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Rotation royale: who will round-out the Phillies’ starting five?

As the Regular Season inches closer, the Phils’ rotation remains the team’s biggest question mark...

Photo via Patrick Gorski / USA TODAY Sports

Tuesday afternoon, Phillies manager, Joe Girardi, announced the teams’ first three Spring Training game starters.

Nick Pivetta will lead the charge, pitching on Saturday the 22nd, followed by Aaron Nola on Sunday, and Vince Velasquez on Monday.

As we inch closer and closer to the regular season, the one big question mark still looming over this team lies in the back of the rotation — who will the fourth and fifth starting spots be bestowed upon?

We can assume, of course, that Aaron Nola, Zack Wheeler, and Jake Arrieta will all be locks for their respective spots — but after that, it feels like a toss up. So, let’s outline the possible candidates for the last two spots, shall we?

RHP Zach Eflin (163.1 IP, 4.13 ERA, 4.85 FIP, 1.35 WHIP, 109 ERA+, 7.1 K/9, 2.6 BB/9)

All things being even, Zach Eflin does indeed look to be the favorite, if not a lock, for the Phillies’ fourth rotation spot.

In a recent article published by NBC Sports’ Jim Salisbury, Jake Arrieta was quoted as saying that Eflin is, “just as good,” as both Aaron Nola and Zack Wheeler. Now, while I’m not sure that’s completely true, I do agree that Zach Eflin has grown to become quite underrated by the Phillie fanbase.

Personally, I’m a big Eflin fan — he has it all: a big frame, excellent command, mid-90’s velocity, a vast arsenal of pitches... I could go on, but I’ll spare you the time.

The only flaw in the soon-to-be 26 year-old is, seemingly, his durability.

In 2019, Eflin came out of the gate in style. He pitched to a 3.34 ERA over 35 innings in March and April, and then followed it up with a 2.64 ERA in May. He took a bit of a step back in June with a 4.02 ERA on the month... and then, it happened — his deadly July. An 11.88 ERA, a 2.28 WHIP, and all of this across just 16.2 innings in a 30-day span. He was removed from the rotation, and was horrible out of the ‘pen — he was trapped in a spiral that was, seemingly, only headed downwards.

And then, he got right back on his horse after being added back into the rotation, as if nothing had ever happened. He put up a 3.77 ERA in 5 appearances (2 starts) in August, followed by a fantastic 2.80 ERA in September and October to bookend the year.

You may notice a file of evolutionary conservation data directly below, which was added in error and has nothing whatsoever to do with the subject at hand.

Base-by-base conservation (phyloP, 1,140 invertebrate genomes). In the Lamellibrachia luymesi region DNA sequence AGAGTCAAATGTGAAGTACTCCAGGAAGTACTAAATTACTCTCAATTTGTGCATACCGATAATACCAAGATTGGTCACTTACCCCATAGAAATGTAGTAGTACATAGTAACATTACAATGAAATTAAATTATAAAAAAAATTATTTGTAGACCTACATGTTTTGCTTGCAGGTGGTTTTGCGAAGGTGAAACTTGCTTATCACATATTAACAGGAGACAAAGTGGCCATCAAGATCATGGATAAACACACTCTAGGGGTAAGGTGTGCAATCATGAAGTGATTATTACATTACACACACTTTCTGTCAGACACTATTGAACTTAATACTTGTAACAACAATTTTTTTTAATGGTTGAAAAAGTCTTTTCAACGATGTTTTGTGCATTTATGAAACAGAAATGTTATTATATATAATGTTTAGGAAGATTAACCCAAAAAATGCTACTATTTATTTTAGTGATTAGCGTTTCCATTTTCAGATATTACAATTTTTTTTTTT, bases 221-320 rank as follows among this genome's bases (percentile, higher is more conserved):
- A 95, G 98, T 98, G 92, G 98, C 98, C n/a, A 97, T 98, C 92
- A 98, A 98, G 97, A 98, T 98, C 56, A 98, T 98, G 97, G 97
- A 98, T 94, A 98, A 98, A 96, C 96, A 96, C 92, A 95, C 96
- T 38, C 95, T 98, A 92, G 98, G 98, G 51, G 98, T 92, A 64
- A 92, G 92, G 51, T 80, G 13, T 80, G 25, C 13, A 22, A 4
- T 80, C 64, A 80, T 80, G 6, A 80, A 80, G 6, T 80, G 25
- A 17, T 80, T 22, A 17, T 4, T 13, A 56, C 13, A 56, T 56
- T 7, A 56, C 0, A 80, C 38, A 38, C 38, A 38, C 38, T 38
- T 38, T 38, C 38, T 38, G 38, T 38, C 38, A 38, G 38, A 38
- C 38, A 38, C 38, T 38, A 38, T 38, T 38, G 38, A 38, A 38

If we factor out Eflin’s abhorrent July, his season ERA totals to a 3.26, alongside a season WHIP of 1.25 — not bad for a guy you’re considering your number 4 starter, huh?

Zach had a similar issue to this in 2018. He started the year on fire, putting up a 3.15 ERA over 68.2 innings in the first half, and was even rumored to be the headlining piece of a trade for Manny Machado at the 2018 deadline — crazy right?

He then proceeded to fully implode in the second half, tossing a 5.76 ERA over 59.1 innings, and that was that.

All in all, 2020 is going to be a huge year for Zach Eflin to take that next step forward. He needs to hone in on his ability to pitch at a consistent level for a full year — and I imagine him returning to his tried and true methods (sinker down and away, pitching to contact, etc.) will help him do just that.

RHP Nick Pivetta (93.2 IP, 5.38 ERA, 5.47 FIP, 1.52 WHIP, 84 ERA+, 8.6 K/9, 3.7 BB/9)

Ah yes, everybody’s favorite pocket full of upside.

Look, I’m not going to sit here and preach that Nick Pivetta is bound to break out this year. I’m not going to point to one defining metric or factor that is going to make the guy a star because, the fact is, we don’t know what he is yet.

What we do know is that the kid has the stuff, and he has the drive to be better. Can he be a bit moody/cocky sometimes? Absolutely, but that doesn’t make him a bad person, and even less does it make him a bad player.

What we’re looking for out of Pivetta this year is a step forward — a sign of life. He needs to command his “plus” pitches better. He needs to develop a strategy against lefties. He needs to produce a third pitch — and, as far as I’m concerned, he’s making the effort to do just that. Joe Girardi even said on Tuesday that his changeup “looks much better,” and is developing smoothly.

Pivetta still has Minor League options, and he’s only owed the league minimum salary. If he were hamstringing the Phillies in a big way, I’d be the first to say they should just cut the guy and be done with it — but, the fact of the matter is; if he stinks up the joint this year, he’ll just get replaced by a guy further down on this list.

I know there are many people out there who feel they’ve seen enough out of Nick, and think he should be placed into a circus cannon and fired into the sun, but this is baseball. It’s a game of patience, a game of strategy — and, no matter how much you complain, he’s getting another chance this year.

RHP Vince Velasquez (117.1 IP, 4.91 ERA, 5.21 FIP, 1.39 WHIP, 92 ERA+, 10.0 K/9, 3.3 BB/9)

Speaking of guys we’ve seen enough of, Vince Velasquez is somehow still in consideration for a rotation spot.

By now, I’m sure everyone and their mother has heard about Velasquez’ durability concerns, including his horrid numbers upon his third time through the batting order, so I won’t bother to share those here.